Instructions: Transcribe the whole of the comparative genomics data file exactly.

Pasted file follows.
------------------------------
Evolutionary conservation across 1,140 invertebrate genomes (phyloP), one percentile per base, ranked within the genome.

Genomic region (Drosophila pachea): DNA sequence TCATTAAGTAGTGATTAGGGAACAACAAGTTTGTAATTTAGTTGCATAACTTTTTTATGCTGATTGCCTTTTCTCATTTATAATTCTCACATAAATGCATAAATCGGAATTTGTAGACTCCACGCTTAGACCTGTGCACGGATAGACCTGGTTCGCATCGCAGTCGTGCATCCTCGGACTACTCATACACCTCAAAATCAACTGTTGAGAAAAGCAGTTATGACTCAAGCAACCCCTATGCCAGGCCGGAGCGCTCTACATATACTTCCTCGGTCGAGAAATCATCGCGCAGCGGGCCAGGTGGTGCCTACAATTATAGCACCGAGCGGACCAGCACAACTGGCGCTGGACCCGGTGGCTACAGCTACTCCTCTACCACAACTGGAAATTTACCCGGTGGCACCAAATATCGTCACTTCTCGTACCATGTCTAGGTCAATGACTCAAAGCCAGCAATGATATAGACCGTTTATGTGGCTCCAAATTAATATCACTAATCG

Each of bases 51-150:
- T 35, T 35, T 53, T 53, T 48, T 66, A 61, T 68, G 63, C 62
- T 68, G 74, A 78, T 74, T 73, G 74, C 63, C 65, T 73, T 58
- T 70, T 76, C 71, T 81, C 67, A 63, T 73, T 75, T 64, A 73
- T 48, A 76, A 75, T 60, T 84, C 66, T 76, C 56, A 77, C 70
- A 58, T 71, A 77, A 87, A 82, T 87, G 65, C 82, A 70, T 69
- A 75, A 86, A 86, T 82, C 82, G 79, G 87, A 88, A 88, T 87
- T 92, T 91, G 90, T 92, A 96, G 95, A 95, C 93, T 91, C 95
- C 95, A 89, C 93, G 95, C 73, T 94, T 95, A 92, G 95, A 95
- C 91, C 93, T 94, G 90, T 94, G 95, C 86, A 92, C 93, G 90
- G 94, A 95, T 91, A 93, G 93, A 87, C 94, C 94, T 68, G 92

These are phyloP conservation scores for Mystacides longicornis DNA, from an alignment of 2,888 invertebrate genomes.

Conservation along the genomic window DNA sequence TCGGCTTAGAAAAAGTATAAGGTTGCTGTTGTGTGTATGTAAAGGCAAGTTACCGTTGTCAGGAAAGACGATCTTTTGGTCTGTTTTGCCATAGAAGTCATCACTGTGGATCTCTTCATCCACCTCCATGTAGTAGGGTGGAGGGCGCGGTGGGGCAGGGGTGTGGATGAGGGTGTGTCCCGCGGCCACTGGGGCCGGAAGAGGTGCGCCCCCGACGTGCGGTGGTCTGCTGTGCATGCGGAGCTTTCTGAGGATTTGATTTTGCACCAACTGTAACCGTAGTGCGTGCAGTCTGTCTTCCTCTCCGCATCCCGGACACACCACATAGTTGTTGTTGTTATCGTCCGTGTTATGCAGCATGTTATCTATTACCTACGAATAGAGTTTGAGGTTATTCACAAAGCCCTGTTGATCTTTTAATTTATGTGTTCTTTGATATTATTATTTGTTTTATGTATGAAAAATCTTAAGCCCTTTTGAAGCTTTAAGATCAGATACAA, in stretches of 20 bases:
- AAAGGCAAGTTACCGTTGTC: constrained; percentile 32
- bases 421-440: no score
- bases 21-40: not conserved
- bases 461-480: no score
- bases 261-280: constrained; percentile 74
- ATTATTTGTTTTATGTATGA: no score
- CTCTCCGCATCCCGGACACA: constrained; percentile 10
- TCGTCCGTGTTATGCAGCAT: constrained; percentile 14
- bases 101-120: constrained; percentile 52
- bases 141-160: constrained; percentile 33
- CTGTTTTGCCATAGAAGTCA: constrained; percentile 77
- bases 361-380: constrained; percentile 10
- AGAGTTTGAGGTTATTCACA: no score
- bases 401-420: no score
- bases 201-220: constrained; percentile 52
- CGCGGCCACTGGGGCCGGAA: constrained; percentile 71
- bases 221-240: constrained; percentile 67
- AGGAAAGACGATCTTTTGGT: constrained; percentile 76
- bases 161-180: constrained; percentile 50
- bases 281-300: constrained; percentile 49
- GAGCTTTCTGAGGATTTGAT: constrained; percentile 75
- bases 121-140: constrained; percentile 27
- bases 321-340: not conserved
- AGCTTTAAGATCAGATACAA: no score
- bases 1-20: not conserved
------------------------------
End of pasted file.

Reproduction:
Evolutionary conservation across 1,140 invertebrate genomes (phyloP), one percentile per base, ranked within the genome.

Genomic region (Drosophila pachea): DNA sequence TCATTAAGTAGTGATTAGGGAACAACAAGTTTGTAATTTAGTTGCATAACTTTTTTATGCTGATTGCCTTTTCTCATTTATAATTCTCACATAAATGCATAAATCGGAATTTGTAGACTCCACGCTTAGACCTGTGCACGGATAGACCTGGTTCGCATCGCAGTCGTGCATCCTCGGACTACTCATACACCTCAAAATCAACTGTTGAGAAAAGCAGTTATGACTCAAGCAACCCCTATGCCAGGCCGGAGCGCTCTACATATACTTCCTCGGTCGAGAAATCATCGCGCAGCGGGCCAGGTGGTGCCTACAATTATAGCACCGAGCGGACCAGCACAACTGGCGCTGGACCCGGTGGCTACAGCTACTCCTCTACCACAACTGGAAATTTACCCGGTGGCACCAAATATCGTCACTTCTCGTACCATGTCTAGGTCAATGACTCAAAGCCAGCAATGATATAGACCGTTTATGTGGCTCCAAATTAATATCACTAATCG

Each of bases 51-150:
- T 35, T 35, T 53, T 53, T 48, T 66, A 61, T 68, G 63, C 62
- T 68, G 74, A 78, T 74, T 73, G 74, C 63, C 65, T 73, T 58
- T 70, T 76, C 71, T 81, C 67, A 63, T 73, T 75, T 64, A 73
- T 48, A 76, A 75, T 60, T 84, C 66, T 76, C 56, A 77, C 70
- A 58, T 71, A 77, A 87, A 82, T 87, G 65, C 82, A 70, T 69
- A 75, A 86, A 86, T 82, C 82, G 79, G 87, A 88, A 88, T 87
- T 92, T 91, G 90, T 92, A 96, G 95, A 95, C 93, T 91, C 95
- C 95, A 89, C 93, G 95, C 73, T 94, T 95, A 92, G 95, A 95
- C 91, C 93, T 94, G 90, T 94, G 95, C 86, A 92, C 93, G 90
- G 94, A 95, T 91, A 93, G 93, A 87, C 94, C 94, T 68, G 92

These are phyloP conservation scores for Mystacides longicornis DNA, from an alignment of 2,888 invertebrate genomes.

Conservation along the genomic window DNA sequence TCGGCTTAGAAAAAGTATAAGGTTGCTGTTGTGTGTATGTAAAGGCAAGTTACCGTTGTCAGGAAAGACGATCTTTTGGTCTGTTTTGCCATAGAAGTCATCACTGTGGATCTCTTCATCCACCTCCATGTAGTAGGGTGGAGGGCGCGGTGGGGCAGGGGTGTGGATGAGGGTGTGTCCCGCGGCCACTGGGGCCGGAAGAGGTGCGCCCCCGACGTGCGGTGGTCTGCTGTGCATGCGGAGCTTTCTGAGGATTTGATTTTGCACCAACTGTAACCGTAGTGCGTGCAGTCTGTCTTCCTCTCCGCATCCCGGACACACCACATAGTTGTTGTTGTTATCGTCCGTGTTATGCAGCATGTTATCTATTACCTACGAATAGAGTTTGAGGTTATTCACAAAGCCCTGTTGATCTTTTAATTTATGTGTTCTTTGATATTATTATTTGTTTTATGTATGAAAAATCTTAAGCCCTTTTGAAGCTTTAAGATCAGATACAA, in stretches of 20 bases:
- AAAGGCAAGTTACCGTTGTC: constrained; percentile 32
- bases 421-440: no score
- bases 21-40: not conserved
- bases 461-480: no score
- bases 261-280: constrained; percentile 74
- ATTATTTGTTTTATGTATGA: no score
- CTCTCCGCATCCCGGACACA: constrained; percentile 10
- TCGTCCGTGTTATGCAGCAT: constrained; percentile 14
- bases 101-120: constrained; percentile 52
- bases 141-160: constrained; percentile 33
- CTGTTTTGCCATAGAAGTCA: constrained; percentile 77
- bases 361-380: constrained; percentile 10
- AGAGTTTGAGGTTATTCACA: no score
- bases 401-420: no score
- bases 201-220: constrained; percentile 52
- CGCGGCCACTGGGGCCGGAA: constrained; percentile 71
- bases 221-240: constrained; percentile 67
- AGGAAAGACGATCTTTTGGT: constrained; percentile 76
- bases 161-180: constrained; percentile 50
- bases 281-300: constrained; percentile 49
- GAGCTTTCTGAGGATTTGAT: constrained; percentile 75
- bases 121-140: constrained; percentile 27
- bases 321-340: not conserved
- AGCTTTAAGATCAGATACAA: no score
- bases 1-20: not conserved